August 2017

Three Bits of News from the Librarian

At least it’s news from my perspective. Last month I drew attention to the first two feature articles in the latest bimonthly issue of Presbyterians Today, and now I draw your attention to one more, “Civil Engagement; Being Christ’s Church in Times of Polar- ization,” a four-page article by Paul Seebeck of the Presbyterian Mission Agency. It consists primarily of the stories of two pastors who have made it a priority in their respective churches to help people deal with those two rather opposite moral parameters, older church authority and the current-day liberal moral viewpoint, starting with dialogue in their own churches. I think this article could be helpful to many in today’s political climate. I have put extra copies of this issue of PT in the Narthex.

Next I am happy to inform you that I found several quite good books at the recent Peninsula Bible Church library giveaway that I am now reviewing and expect to put into our library shortly. These include Moody, a biographical portrait of the pacesetter in modern mass evangelism by J.C. Pollock; Diamonds on Velvet, Word Studies from the New Testament by Rev. Bob Smith of PBC, 1986; Institutes of the Christian Religion by John Calvin; and a tome about Martin Luther.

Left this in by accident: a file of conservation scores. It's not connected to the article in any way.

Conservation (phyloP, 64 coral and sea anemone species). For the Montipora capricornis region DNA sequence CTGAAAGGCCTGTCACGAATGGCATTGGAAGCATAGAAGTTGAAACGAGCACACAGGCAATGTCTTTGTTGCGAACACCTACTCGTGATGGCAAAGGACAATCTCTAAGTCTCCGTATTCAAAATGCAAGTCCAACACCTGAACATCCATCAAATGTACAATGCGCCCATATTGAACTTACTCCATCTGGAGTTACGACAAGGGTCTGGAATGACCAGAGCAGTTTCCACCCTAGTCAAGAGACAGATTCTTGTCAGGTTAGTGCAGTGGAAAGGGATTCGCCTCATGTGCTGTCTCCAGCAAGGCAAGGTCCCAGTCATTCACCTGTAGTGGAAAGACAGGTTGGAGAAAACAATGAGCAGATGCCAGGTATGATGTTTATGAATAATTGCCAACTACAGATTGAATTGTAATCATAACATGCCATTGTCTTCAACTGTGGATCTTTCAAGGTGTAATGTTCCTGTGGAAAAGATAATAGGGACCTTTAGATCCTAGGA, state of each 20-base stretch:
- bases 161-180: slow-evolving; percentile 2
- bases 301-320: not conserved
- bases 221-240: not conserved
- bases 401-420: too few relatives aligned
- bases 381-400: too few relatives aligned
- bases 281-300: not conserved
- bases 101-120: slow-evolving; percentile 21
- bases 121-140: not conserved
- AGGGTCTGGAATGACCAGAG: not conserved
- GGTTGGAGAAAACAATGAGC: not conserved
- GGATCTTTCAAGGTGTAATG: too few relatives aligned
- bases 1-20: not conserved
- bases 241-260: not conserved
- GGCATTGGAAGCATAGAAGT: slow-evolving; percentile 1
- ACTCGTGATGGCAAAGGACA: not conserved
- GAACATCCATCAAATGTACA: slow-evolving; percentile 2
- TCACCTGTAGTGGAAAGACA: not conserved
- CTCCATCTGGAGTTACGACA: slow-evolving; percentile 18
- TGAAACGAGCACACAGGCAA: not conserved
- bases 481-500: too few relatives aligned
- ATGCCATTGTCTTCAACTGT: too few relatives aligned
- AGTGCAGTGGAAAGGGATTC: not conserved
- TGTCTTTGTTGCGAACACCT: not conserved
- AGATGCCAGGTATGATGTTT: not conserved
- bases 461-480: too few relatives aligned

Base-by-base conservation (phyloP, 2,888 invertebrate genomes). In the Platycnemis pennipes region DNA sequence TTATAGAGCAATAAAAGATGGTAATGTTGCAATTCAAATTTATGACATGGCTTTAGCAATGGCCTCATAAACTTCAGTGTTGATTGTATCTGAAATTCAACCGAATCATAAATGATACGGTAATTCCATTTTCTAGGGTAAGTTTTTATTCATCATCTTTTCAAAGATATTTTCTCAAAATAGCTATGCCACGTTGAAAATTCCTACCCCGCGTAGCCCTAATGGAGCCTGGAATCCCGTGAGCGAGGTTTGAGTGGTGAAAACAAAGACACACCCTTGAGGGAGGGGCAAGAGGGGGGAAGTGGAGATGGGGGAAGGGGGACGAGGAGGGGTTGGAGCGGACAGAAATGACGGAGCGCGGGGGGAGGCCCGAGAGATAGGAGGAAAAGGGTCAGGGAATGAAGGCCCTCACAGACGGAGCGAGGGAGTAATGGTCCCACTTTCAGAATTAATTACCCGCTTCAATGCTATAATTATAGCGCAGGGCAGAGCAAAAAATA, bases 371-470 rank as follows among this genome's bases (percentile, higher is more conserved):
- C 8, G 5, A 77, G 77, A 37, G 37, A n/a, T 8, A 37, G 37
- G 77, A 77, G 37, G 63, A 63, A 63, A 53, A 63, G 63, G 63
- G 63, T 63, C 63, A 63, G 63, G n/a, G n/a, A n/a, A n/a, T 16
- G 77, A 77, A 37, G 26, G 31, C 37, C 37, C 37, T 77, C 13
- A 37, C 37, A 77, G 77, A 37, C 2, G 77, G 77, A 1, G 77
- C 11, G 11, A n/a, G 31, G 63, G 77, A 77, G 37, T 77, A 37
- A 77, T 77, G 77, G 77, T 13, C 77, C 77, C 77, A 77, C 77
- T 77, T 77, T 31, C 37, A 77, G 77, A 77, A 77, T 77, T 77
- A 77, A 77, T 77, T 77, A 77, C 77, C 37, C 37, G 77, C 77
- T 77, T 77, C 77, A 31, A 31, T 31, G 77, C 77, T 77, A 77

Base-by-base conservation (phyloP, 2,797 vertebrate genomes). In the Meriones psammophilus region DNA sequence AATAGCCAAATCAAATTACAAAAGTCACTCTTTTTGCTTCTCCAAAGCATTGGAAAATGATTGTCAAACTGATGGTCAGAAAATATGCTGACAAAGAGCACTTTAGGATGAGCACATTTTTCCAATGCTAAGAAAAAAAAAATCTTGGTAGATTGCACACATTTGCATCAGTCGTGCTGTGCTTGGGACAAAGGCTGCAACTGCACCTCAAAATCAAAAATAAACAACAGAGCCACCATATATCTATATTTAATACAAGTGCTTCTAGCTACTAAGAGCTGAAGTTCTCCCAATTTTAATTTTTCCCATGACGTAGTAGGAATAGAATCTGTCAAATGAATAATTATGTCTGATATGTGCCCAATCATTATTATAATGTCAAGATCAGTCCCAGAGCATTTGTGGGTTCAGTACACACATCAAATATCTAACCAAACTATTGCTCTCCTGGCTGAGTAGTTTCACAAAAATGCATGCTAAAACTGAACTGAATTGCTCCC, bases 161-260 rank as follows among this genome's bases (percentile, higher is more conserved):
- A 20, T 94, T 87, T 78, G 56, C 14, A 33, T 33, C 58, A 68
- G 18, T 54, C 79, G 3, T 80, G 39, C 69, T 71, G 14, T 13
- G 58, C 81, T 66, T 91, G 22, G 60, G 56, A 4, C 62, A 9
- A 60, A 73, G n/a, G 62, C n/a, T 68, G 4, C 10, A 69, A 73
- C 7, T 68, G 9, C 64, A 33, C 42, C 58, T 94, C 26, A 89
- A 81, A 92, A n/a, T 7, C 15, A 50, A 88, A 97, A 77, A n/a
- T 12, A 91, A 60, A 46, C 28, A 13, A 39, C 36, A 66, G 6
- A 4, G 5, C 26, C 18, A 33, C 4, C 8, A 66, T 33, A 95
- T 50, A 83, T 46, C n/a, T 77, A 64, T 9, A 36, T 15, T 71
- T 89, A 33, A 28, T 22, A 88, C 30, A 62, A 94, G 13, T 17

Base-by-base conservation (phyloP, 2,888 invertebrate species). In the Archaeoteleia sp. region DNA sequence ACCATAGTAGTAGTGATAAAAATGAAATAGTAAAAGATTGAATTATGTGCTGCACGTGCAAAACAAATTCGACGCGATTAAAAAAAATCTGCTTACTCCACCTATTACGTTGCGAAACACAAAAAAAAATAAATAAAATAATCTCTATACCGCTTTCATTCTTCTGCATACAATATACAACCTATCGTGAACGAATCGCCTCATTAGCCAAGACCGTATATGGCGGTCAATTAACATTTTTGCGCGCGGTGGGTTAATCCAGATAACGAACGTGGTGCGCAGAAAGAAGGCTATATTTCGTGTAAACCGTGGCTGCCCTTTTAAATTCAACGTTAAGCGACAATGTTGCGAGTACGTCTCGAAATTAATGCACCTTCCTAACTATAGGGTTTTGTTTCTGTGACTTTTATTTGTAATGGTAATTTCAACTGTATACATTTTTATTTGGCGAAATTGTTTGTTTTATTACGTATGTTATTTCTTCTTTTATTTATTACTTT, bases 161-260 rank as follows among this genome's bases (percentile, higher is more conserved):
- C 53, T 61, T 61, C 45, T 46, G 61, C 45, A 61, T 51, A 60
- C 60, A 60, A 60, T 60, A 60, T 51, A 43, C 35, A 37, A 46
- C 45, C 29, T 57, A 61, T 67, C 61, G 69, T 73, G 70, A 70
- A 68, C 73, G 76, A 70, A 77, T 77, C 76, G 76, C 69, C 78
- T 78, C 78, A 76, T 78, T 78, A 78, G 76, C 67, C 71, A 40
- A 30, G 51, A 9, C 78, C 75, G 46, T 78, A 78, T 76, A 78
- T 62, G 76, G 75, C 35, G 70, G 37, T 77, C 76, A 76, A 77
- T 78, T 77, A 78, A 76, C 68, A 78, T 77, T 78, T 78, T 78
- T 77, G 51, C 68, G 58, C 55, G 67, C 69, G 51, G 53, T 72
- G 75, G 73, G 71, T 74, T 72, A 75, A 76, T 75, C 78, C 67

About the first book: Dwight L. Moody is famous for setting the prime example for mass evangelism, for really big revival meetings. When Moody was still a very young man, he became troubled that a great many young ruffians that caught his eye were not connecting with God very well in spite of their nominal Christian family upbringings, so he started what one might call a community Sunday School for boys. Moody was barely 20 years old and already amazingly full of energy. Soon his Sunday Schools grew into a much larger YMCA-connected program.  His teaching style was unorthodox, and it hooked many people, the parents and other family members as well as the boys. Soon he started a unique style of very large revival meetings in Chicago and shortly after that in other U.S. cities. Then he went to England and did the same. By the time he was 40, he was known throughout the British Isles as well as across America. As you can probably tell, I am really enjoying the book. I promise to have it available in our library soon.


Rudy Dyck, Librarian